Support for a family where one or more babies have died

There is no simple answer as to what to say or do for someone who is bereaved, as each person has his or her own way of grieving and may have different needs. To be able to help, you must listen carefully to that person and take it from there. Often just being there, to listen to and reflect with the grieving mother / father / carer, talking about the one(s) that have died, or are expected to die, is the most valuable thing anyone can do. 

Grieving is the normal emotional response to any significant loss or to the death of a loved one. It is the space and time it takes to work through the grief process and get on with living, and it differs for each individual. Some grieving will continue throughout life, but will not stay as painful all the time. The process of maternal grief involves and is affected by the change to, or loss of, the existing bond between mother and child.

In her grieving, the bereaved parent often experiences bonding processes with the dead baby(ies), reliving the hopes and dreams they have for the child/ren. Over time the pain should decrease as recovery or healing begins. When the initial shock has worn off, a bereaved parent begins to feel all sorts of emotions and needs continued care from their friends and family.

There are many stages through which a bereaved person passes in order to resolve the grief, such as shock, denial, anger, sadness, despair etc. Not all people experience every stage, nor in the same order. Some may find they miss one out altogether.

Anger is a natural reaction of many bereaved people and if it occurs, it needs to be expressed so it does not turn inwards and lead to guilt feelings taking over. Expressing this anger may happen at a most unexpected time with someone who is not at all familiar with the personal situation of the angry bereaved person, let alone expecting to hear the anger being expressed. A bereaved parent needs someone to listen to them, to accept the intensity of their anger, whether understanding the reasons for it or not. The hardest question (or one of the hardest questions) is “Why?” There may never be a satisfactory answer.

It is normal for the grieving parent to experience extreme or quickly changing emotions, along with feelings of anxiety about the health and wellbeing of other family members, fear of or anxiety about further pregnancies, and a change in her ability to trust others, at least for a few months or years. Also, it is normal for bereaved parents to revert to some of these experiences and emotions when at some future time another challenge, loss or death occurs. A parent may need to talk about their fears and be listened to and understood. The loneliness and sadness of the grief is very common but often not well understood by those around them.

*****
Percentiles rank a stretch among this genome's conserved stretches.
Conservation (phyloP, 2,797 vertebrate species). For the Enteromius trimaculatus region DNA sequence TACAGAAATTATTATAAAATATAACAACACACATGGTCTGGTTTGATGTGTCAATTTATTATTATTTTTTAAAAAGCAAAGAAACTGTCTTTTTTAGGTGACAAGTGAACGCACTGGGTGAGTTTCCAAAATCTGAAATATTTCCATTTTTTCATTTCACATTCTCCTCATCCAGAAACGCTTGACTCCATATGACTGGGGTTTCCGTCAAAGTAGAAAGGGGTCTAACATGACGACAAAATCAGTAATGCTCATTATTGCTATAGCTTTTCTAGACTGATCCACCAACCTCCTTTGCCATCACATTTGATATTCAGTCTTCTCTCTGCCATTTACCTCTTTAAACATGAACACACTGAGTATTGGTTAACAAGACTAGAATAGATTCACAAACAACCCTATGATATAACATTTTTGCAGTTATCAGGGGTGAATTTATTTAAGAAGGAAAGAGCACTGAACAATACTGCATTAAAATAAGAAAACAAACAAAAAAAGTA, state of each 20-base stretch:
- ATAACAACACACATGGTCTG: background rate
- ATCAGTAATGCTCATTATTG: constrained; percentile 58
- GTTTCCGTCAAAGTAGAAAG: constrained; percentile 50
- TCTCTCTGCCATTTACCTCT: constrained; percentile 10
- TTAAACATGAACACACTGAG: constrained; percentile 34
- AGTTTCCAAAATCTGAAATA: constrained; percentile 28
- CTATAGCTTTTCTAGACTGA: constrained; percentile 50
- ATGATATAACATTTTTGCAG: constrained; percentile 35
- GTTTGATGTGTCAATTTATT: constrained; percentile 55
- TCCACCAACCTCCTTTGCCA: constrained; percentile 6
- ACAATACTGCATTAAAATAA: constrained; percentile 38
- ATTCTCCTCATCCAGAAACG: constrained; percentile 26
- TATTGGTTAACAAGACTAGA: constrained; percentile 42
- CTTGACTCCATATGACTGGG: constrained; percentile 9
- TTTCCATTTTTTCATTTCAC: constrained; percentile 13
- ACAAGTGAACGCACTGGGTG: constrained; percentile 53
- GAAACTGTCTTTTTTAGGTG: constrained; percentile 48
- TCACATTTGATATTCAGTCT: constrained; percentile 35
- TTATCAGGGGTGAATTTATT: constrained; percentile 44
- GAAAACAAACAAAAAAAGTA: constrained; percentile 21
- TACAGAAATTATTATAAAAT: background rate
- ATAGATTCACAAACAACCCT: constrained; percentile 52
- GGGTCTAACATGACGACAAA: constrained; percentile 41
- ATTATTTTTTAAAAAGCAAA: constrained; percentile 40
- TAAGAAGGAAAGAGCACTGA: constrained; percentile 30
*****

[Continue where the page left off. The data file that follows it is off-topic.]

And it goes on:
So what can you (as an individual or as a representative of an AMBA member-club) do? 

Acknowledge the death as soon as possible (or as soon as you find out)

So often, contact is not made because we hear of a death that was “so long ago and we don’t want to upset the parent by bringing it up now” BUT it is far more helpful to start out a communication with a sentence like, “We were just so saddened and dismayed to hear, only yesterday, that your baby John had died. We know it was months ago, but we just wanted to let you know that if you need us, we are here for you at any time.”

Telephone the family, arrange to visit if this is acceptable, send a card or a letter from you or your AMBA member-club mentioning the deceased child or children by name. Let the family know that if they desire contact with other bereaved parents known in your own or another club, you can give them that information, now or perhaps at a later date. If possible, ensure this contact is with a family where a similar bereavement situation has occurred.

Advise them also of the support that is available to them through an AMBA member who is responsible for bereavement. Be sensitive to the fact that the parents of a surviving twin or of surviving HOM children may feel unable to attend club activities with other multiple birth families because they may feel they don’t belong. Equally, they may feel they don’t fit in at a SANDS meeting because they have one or more surviving children. It may be even harder for those families where both twins, or all multiples, have died.

Respect the family’s wishes, and if it is requested that no contact be made by you or your club, please do as the family requests and discontinue follow-up.


Provide practical help